Nope, me neither. So "Sweetie," by comparison, was probably the best term of endearment they could come up with. They're young, they're teenagers, they're experiencing young love (which eventually leads to three kids)... let them call each other names reserved for mothers calling their three-year-olds.
Overall, though, this novel was a great one. I can't wait to read the next installments while subsequently indulging in everything Korra....more
I don't even know what to say about this one. It just seemed so pointless and contradicting... Well, I better break it down into its elements.
NegativeI don't even know what to say about this one. It just seemed so pointless and contradicting... Well, I better break it down into its elements.
1. The Main Character Apparently, Chopin wrote her so that the reader would disdain her, but, for some reason, that doesn't make me feel better. I just don't like Edna. I don't even hate her. She was just too uninteresting to be a character that I could either love to love or love to hate. She was just so bland that I couldn't really care what happened to her. I mean, yes, she has all the qualities that many antagonists share. She's selfish, ignorant, unfaithful, shallow, etc. But none of her qualities had any depth! Meh, I didn't like her.
2. The Theme What was the theme of the novel? I've been told time and time again that this is a feminist novel, but I, in no way, see how it could be. We have a main female character that attempts to find equality and love by rebelling against traditional female roles... I guess? But, when we think about it, did she really rebel? She had an affair, which was huge for a woman at that time, but she still seemed to be that fragile weakling in the end that she was in the beginning. No growth, no change. Plus, an affair is anything but being strong. If she was really "strong," she would have stood up to her husband instead of running into the arms of another man. Is the theme that attempting to change your circumstance results in tragedy? Is it that having an affair won't help your marital problems (no duh)? I just didn't get any message coming away from this. Puh, I'll have to research it later.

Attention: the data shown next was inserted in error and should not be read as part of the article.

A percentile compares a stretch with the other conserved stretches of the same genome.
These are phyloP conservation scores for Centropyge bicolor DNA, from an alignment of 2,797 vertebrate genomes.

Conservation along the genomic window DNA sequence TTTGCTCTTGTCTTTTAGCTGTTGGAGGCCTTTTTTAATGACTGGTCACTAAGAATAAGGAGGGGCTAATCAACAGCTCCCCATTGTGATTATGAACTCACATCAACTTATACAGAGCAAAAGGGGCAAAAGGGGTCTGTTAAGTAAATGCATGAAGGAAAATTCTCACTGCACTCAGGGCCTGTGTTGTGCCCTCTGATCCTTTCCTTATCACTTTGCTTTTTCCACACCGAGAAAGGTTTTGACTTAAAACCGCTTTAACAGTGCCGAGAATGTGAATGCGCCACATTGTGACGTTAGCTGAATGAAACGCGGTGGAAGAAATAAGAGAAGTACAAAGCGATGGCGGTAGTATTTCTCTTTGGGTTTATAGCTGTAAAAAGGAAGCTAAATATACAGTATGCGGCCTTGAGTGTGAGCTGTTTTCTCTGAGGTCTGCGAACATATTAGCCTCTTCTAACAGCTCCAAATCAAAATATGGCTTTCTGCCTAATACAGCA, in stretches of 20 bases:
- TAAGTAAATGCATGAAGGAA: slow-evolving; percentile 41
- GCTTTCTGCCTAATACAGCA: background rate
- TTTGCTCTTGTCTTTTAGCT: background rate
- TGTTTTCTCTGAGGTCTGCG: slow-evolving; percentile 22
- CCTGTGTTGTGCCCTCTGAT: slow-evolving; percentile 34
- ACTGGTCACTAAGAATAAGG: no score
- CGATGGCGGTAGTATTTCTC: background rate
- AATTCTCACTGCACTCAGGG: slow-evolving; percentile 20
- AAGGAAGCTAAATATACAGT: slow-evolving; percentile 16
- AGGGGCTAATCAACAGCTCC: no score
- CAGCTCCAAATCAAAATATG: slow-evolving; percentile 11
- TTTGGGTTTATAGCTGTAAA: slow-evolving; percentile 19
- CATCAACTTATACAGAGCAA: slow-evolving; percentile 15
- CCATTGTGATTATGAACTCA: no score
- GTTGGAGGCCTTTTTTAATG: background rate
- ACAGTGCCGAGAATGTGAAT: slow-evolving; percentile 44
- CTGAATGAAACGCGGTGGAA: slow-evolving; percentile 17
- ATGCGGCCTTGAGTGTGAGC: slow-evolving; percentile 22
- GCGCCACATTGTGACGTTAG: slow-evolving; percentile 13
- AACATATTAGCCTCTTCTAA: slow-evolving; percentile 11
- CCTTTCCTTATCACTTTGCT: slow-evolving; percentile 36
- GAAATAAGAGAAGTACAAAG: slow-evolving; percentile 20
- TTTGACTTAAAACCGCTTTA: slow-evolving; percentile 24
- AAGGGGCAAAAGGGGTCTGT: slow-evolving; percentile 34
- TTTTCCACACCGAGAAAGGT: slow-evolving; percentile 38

3. The Romances I never felt anything between Edna and her multiple lovers. I never understood why all these men were falling over her, and I didn't understand how she became attached to any of them. There was no romantic development, but, again, maybe that was Chopin's point...?
4. The telling, not showing On the whole, the writing was average. However, what I hated was how everything was told to the reader inside of being shown. We were never shown how Edna was apparently becoming more confident and less housewife-y. We were constantly told by the narrator and the other characters that she was changing. However, in actuality, there was little to no change in Edna's voice or character. She stayed the same, despite the fact that all the characters repeatably described her as undergoing an extreme transformation. There was just nothing to support those claims.
5. The Ending Gosh, talk about pointless (not to mention impossible). I would have much rather seen her confront the ramifications of her actions and then go do what she really did. This would have definitely better driven in a main point.
Everything else was just mediocre. The writing, the story, etc. was not entirely memorable. The tone of the book was almost nonexistent (I would have love to feel a tense anxiety or a dark foreboding in the tone). It just wasn't enjoyable to me, but this is definitely not my type of book. I generally dislike romance, so you can only imagine my horror as I read this book was about a woman's sexual revelations. I do not recommend it, but feel free to read it and formulate your own opinion on the subject....more